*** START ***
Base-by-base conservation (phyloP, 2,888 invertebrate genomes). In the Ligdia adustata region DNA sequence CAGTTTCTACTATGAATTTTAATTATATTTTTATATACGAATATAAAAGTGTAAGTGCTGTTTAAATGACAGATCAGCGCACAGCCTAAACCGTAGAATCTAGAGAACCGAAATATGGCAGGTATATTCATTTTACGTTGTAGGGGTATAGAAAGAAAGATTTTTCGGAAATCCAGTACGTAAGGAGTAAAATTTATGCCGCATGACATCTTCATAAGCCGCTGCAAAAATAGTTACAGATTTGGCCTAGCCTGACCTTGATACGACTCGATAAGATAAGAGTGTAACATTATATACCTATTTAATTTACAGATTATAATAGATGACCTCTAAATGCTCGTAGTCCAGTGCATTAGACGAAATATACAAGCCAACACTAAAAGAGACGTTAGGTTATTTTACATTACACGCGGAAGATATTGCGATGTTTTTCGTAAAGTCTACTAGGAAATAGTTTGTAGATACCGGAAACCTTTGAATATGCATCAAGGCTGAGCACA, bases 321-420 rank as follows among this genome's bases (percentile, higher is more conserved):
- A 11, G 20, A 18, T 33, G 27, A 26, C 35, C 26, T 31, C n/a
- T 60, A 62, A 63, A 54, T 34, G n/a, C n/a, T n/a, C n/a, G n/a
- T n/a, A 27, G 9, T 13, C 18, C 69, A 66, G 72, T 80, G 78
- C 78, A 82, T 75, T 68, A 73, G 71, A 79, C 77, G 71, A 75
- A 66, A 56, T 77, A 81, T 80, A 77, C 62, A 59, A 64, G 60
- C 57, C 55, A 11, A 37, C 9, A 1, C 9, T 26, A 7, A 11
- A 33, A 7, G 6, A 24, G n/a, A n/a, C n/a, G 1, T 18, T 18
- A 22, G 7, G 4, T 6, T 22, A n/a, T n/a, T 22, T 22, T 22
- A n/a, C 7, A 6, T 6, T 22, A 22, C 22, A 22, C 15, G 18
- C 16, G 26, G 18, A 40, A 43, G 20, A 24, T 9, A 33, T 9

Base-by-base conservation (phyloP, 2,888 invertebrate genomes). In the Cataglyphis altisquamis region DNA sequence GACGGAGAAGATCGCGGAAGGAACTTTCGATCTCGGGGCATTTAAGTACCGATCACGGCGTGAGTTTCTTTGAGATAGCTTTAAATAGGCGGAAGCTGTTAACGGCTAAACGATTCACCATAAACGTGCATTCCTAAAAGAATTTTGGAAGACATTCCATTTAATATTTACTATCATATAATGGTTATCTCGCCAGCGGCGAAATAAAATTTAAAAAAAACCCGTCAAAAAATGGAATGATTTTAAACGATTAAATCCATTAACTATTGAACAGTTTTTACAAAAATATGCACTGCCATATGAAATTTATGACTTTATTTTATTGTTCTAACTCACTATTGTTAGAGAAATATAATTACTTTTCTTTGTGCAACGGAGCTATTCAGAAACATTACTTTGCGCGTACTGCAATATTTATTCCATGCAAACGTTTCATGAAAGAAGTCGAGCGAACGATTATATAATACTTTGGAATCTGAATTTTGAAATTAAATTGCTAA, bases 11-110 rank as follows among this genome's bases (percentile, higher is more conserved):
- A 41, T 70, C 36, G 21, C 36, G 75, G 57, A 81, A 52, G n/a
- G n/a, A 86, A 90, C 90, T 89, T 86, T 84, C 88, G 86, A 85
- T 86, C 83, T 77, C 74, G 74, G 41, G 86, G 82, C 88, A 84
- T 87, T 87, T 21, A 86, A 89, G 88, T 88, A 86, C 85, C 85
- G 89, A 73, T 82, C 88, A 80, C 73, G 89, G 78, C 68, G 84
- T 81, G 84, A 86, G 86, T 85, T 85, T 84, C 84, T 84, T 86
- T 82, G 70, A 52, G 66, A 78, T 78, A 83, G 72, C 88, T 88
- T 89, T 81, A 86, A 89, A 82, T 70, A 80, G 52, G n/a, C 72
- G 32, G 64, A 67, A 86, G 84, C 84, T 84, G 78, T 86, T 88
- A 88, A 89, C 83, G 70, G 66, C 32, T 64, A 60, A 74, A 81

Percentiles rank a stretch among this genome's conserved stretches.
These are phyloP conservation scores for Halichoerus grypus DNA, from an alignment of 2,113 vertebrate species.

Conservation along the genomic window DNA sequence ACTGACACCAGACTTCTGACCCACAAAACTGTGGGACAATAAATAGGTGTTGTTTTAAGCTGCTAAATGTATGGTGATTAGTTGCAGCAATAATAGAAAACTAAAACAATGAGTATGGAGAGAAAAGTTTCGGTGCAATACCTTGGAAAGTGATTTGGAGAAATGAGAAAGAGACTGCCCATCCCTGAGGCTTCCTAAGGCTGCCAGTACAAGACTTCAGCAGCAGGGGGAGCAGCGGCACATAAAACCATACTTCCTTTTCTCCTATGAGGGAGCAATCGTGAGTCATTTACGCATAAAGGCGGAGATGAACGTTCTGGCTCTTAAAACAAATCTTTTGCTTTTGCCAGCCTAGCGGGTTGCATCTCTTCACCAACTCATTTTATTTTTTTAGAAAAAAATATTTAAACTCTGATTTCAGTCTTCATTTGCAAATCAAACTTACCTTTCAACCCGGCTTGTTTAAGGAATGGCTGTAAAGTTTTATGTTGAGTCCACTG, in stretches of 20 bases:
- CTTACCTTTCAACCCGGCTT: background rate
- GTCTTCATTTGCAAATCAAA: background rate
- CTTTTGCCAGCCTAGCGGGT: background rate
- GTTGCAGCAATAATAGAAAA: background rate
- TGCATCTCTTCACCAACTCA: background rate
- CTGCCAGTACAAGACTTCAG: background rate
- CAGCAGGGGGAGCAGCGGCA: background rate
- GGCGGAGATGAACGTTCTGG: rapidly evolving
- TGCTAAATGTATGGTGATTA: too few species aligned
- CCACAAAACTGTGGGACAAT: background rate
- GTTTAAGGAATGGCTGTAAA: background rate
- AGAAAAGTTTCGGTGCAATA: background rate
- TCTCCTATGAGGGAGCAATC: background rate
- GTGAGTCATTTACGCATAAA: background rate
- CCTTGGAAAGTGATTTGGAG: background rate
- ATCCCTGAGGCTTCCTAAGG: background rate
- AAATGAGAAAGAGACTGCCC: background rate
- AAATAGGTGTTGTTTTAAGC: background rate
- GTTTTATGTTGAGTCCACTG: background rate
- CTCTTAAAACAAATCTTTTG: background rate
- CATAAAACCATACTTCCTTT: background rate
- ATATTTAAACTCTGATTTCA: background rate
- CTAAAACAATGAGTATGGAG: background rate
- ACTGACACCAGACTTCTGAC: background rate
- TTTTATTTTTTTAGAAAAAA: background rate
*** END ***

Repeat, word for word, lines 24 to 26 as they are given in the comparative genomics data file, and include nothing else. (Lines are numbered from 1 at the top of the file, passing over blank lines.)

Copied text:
These are phyloP conservation scores for Halichoerus grypus DNA, from an alignment of 2,113 vertebrate species.

Conservation along the genomic window DNA sequence ACTGACACCAGACTTCTGACCCACAAAACTGTGGGACAATAAATAGGTGTTGTTTTAAGCTGCTAAATGTATGGTGATTAGTTGCAGCAATAATAGAAAACTAAAACAATGAGTATGGAGAGAAAAGTTTCGGTGCAATACCTTGGAAAGTGATTTGGAGAAATGAGAAAGAGACTGCCCATCCCTGAGGCTTCCTAAGGCTGCCAGTACAAGACTTCAGCAGCAGGGGGAGCAGCGGCACATAAAACCATACTTCCTTTTCTCCTATGAGGGAGCAATCGTGAGTCATTTACGCATAAAGGCGGAGATGAACGTTCTGGCTCTTAAAACAAATCTTTTGCTTTTGCCAGCCTAGCGGGTTGCATCTCTTCACCAACTCATTTTATTTTTTTAGAAAAAAATATTTAAACTCTGATTTCAGTCTTCATTTGCAAATCAAACTTACCTTTCAACCCGGCTTGTTTAAGGAATGGCTGTAAAGTTTTATGTTGAGTCCACTG, in stretches of 20 bases:
- CTTACCTTTCAACCCGGCTT: background rate